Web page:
The general form of verses 1 and 2 follows the custom of the first century in writing letters. Such correspondence usually begins with the name of the writer, and Paul follows this custom in all of his letters. After the name of the writer there is usually an expressed prayer or wish for the wellbeing of the person receiving the letter. This is often followed by a brief statement of what is being communicated. While the body of the letter often differed, it usually closed with a prayer or benediction. The form of Paul's letter, therefore, is not unusual; its content and inspiration set it apart. Archeological discoveries confirm that Paul's letters were similar to the letters of others. As J. H. Harrop points out, letters were used not only for ordinary social purposes, but to express philosophic, scientific, and other literary productions, some having more rhetorical character and more definite plan than others, as illustrated in the epistle to the Romans.
Thanksgiving For Their Fellowship in the Gospel, 1:3-8
Philippians, like 1 Thessalonians, which is a letter of appreciation for the faithfulness of Christians in Thessalonica, is essentially a thanksgiving for the work of grace in Philippi, and for their thoughtfulness in sending Epaphroditus with a gift to Paul in prison in Rome. With a full heart he writes, "I thank my God upon every remembrance of you." Paul's heart was filled to overflowing as he reviewed in his mind how God had worked in Philippi in leading them to salvation, in forming the church, his own sensational deliverance from jail at Philippi, the subsequent development of the church, and their kindness to him on many occasions. The Philippians were constantly in his prayers, and an unfailing source of joy and satisfaction (v. 4).
The apostle's prayer life is a remarkable aspect of his total testimony and is frequently mentioned in his epistles (Ro 1:9; Eph 1:16; Col 1:3, 9; 1 Th 1:2; 2 Th 1:11; Phile 4). In his busy life on his missionary journeys as well as now in his imprisonment, Paul dedicated many hours to prayer. In our modern day when program and publicity and promotion characterize the Lord's work, it is sometimes overlooked that without prayer no eternal work can be accomplished for God. Paul's prayer life is a noble example to all who would be effective in Christian work and testimony. No doubt the Philippian church had also prayed for him, and this forms part of their fellowship with him. He mentions, "your fellowship in the gospel from the first day until now" (v. 5). Their fellowship was not only social and spiritual, but they were fellow laborers through their prayers and gifts in all that Paul had wrought, as he states in Philippians 4:15-16.
Significant in the early verses of this epistle is the reference "to all the saints in Christ Jesus" (v. 1), and "you all" (v. 4). One of the problems with which the apostle deals in chapter 4 is a minor rift in the church; it was of a social rather than a theological nature, and Paul was seeking to heal it on the basis of their common love for him and for the Lord. The word "all" is repeated twice in 1:7 and again in 1:8. The fact that he can thank God for each one of them sets a high standard for relationship between a pastor and his people, whether in the first or the twentieth century. Many pastors would have difficulty thanking God for everyone in their flock.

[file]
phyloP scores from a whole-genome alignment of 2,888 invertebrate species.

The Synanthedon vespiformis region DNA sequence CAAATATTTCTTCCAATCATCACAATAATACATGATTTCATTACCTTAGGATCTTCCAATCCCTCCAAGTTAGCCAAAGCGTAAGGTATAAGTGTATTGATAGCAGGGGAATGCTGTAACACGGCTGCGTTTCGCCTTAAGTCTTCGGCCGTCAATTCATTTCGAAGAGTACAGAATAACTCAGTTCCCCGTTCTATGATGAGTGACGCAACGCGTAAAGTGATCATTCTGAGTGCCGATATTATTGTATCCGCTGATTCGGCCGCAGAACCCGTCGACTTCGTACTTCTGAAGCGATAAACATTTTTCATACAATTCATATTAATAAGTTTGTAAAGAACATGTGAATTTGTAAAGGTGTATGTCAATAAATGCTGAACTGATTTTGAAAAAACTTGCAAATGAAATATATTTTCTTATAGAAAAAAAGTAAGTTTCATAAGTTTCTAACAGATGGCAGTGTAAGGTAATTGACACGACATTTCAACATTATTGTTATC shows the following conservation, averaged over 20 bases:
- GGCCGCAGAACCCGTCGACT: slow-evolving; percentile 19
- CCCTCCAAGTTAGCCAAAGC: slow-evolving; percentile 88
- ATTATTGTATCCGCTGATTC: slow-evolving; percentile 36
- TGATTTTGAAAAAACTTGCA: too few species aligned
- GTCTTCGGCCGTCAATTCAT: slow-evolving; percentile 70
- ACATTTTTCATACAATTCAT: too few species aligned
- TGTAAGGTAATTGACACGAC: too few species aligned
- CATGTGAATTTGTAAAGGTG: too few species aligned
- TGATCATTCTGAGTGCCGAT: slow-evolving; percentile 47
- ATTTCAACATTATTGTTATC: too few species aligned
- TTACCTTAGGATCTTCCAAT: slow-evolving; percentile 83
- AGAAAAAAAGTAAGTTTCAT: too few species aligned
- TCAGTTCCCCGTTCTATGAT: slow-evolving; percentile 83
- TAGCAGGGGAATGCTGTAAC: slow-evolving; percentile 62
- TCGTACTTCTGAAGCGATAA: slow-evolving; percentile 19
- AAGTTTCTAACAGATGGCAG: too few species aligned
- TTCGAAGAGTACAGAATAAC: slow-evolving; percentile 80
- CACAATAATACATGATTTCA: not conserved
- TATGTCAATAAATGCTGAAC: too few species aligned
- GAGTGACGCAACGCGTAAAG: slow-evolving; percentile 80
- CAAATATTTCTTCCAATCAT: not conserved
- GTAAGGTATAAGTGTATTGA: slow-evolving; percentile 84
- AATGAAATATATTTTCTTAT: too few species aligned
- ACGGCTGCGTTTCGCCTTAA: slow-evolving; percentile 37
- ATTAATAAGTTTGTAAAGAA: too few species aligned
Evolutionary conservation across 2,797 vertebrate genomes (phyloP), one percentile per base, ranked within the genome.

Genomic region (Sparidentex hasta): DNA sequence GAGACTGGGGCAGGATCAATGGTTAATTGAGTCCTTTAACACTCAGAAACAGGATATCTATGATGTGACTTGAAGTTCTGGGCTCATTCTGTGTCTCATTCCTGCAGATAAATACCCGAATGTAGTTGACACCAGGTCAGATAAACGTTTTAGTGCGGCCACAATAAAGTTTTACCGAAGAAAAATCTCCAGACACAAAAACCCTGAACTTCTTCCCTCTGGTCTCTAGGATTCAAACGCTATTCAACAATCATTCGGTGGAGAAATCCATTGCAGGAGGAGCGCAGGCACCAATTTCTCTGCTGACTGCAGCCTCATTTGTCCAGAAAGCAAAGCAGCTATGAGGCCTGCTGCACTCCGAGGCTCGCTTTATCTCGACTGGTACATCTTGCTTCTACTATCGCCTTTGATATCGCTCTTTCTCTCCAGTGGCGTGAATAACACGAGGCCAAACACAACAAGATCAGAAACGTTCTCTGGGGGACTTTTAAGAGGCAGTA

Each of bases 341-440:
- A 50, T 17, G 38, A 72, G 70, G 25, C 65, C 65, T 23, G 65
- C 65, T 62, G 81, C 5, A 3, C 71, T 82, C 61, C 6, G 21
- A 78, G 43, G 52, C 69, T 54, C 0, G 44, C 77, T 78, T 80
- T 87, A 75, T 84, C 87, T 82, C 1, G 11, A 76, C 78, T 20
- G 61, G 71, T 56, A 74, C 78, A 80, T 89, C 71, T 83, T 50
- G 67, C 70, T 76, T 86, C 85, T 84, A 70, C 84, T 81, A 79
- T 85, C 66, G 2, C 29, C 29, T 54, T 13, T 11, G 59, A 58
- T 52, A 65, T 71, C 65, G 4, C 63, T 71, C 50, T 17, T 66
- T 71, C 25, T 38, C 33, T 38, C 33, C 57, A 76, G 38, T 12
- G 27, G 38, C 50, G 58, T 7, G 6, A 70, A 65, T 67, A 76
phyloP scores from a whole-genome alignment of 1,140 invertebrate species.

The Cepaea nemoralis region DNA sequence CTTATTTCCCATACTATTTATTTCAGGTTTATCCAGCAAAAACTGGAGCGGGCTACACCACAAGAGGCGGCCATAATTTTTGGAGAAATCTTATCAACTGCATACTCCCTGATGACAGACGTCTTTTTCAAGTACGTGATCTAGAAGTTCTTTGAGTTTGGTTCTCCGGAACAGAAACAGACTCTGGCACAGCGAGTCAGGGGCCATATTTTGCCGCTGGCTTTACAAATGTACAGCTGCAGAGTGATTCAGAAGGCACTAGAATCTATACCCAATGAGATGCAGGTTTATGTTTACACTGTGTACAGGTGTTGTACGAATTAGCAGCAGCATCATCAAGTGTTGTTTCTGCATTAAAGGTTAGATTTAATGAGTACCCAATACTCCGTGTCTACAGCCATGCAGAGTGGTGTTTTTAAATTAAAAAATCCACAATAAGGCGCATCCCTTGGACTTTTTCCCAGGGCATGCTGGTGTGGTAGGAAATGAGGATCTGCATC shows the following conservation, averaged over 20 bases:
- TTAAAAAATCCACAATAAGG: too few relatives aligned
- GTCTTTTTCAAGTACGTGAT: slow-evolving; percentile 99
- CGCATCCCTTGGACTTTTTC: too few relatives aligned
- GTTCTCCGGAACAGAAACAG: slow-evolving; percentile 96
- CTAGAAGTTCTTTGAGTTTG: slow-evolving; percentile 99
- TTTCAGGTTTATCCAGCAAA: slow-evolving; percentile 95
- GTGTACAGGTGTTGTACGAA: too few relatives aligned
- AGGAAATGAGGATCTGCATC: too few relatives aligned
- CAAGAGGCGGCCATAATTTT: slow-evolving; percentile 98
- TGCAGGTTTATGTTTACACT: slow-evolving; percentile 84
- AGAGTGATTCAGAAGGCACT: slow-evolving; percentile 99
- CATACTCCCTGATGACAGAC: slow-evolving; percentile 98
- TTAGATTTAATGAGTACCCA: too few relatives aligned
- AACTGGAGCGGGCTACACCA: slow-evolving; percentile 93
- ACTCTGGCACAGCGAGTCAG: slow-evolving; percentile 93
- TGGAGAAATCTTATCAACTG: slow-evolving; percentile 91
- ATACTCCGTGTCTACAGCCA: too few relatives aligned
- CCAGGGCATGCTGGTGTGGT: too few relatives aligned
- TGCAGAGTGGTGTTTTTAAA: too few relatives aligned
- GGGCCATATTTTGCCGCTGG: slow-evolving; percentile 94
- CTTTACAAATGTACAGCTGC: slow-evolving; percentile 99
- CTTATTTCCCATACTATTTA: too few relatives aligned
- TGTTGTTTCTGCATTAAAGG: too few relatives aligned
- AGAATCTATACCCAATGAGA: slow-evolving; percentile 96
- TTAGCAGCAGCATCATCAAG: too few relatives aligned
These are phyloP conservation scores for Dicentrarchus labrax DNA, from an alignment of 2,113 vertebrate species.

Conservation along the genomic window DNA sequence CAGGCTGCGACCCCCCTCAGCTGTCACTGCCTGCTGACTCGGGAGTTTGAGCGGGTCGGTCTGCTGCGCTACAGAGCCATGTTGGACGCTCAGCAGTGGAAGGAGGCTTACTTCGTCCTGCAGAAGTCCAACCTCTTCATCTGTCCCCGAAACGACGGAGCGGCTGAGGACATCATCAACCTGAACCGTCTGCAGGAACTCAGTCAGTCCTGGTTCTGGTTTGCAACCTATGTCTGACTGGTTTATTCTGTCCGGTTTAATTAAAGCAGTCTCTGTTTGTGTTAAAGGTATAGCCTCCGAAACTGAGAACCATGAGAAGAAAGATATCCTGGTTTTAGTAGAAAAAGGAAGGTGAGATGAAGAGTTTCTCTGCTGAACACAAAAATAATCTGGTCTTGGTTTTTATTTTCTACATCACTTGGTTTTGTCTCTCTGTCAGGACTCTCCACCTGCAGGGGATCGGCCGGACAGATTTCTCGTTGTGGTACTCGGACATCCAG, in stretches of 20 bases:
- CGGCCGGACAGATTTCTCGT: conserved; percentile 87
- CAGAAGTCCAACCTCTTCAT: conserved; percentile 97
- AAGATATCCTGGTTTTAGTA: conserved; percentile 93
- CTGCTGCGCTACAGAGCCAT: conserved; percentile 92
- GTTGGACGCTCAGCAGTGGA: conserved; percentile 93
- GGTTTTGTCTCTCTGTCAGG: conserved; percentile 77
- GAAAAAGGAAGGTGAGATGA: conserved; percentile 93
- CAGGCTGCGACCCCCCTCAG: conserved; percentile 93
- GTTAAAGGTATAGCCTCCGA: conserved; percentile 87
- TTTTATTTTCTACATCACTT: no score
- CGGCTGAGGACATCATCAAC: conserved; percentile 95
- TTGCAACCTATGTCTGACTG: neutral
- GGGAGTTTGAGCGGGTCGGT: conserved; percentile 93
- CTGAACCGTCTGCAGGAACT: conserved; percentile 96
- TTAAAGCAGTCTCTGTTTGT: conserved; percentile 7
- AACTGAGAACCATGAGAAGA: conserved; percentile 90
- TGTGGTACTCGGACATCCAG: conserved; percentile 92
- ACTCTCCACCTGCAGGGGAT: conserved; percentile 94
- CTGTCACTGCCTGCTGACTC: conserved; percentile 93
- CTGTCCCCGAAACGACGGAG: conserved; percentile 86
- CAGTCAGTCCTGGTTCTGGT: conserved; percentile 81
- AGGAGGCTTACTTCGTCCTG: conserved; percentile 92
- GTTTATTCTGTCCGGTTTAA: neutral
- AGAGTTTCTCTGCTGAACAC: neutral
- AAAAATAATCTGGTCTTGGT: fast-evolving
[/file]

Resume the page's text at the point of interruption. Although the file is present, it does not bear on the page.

His joy in their present fellowship is matched by his confidence in the certainty of their future perfection at "the day of Jesus Christ." This expression, which occurs three times in Philippians (1:6, 10; 2:16) and three times in Paul's other epistles (1 Co 1:8; 5:5; 2 Co 1:14), is probably a reference to the day when Christ will come for His church (1 Th 4:13-18). If so, it is used in contrast to "the day of the Lord," which contextually refers to the time of judgment and the millennial kingdom of Christ on earth. The day of the believer's perfection will be the day of his translation or resurrection. Meanwhile, Paul is confident of God's continual working in them. Having saved them, God would complete His work of grace in their future deliverance and glorification.
Paul's confidence in God and in the Philippians has sound basis in the past evidences of their faith mentioned in verse 7. He declares his confidence is fitting "because I have you in my heart," and "in the defence and confirmation of the gospel, ye all are partakers of my grace." An alternate translation, "because you have me in your heart," as Lightfoot points out, is not supported by the order of words in the original. His reference to "in my bonds, and in the defence and confirmation of the gospel," is not evidence that his trial had already begun. It is rather that the Philippians had shared his suffering, as well as his labors, and had been partakers of the same triumph over suffering made possible by the grace of God.
In these seven verses of introduction, an amazing expanse of theological truth had already been introduced. The words "servants," "saints," "grace," "peace," "prayer," "joy," and his expression of confidence, thanksgiving, and hope constitute an impressive background for the rest of the epistle.
The apostle's thankfulness for them, his joy in their fellowship, his confidence in their ultimate spiritual triumph, and his assurance that they are partakers of the grace of God only serve to increase his love for them. Paul calls upon God to record how greatly he longs after them in the compassions of Christ. He yearns for them as a mother for a child. He mentions that Epaphroditus had the same feeling toward them (Phil 2:26). His longing for them was born of the Spirit who had produced the fruit of love in Paul's heart. As F. B. Meyer expresses it, "The Apostle had got so near the very heart of his Lord that he could hear its throb, detect its beat; nay, it seemed as though the tender mercies of Jesus to these Philippians were throbbing in his own heart." Having the heart of Christ and His compassion transforms all human relationships; places love on a supernatural plane; enables us to love the unlovely, the unthankful, and the indifferent; and impels us to prayer. This is the heart and compassion of God supernaturally implanted in the human breast. This compassion is further expressed in the following passage which reveals Paul's deep concern for them.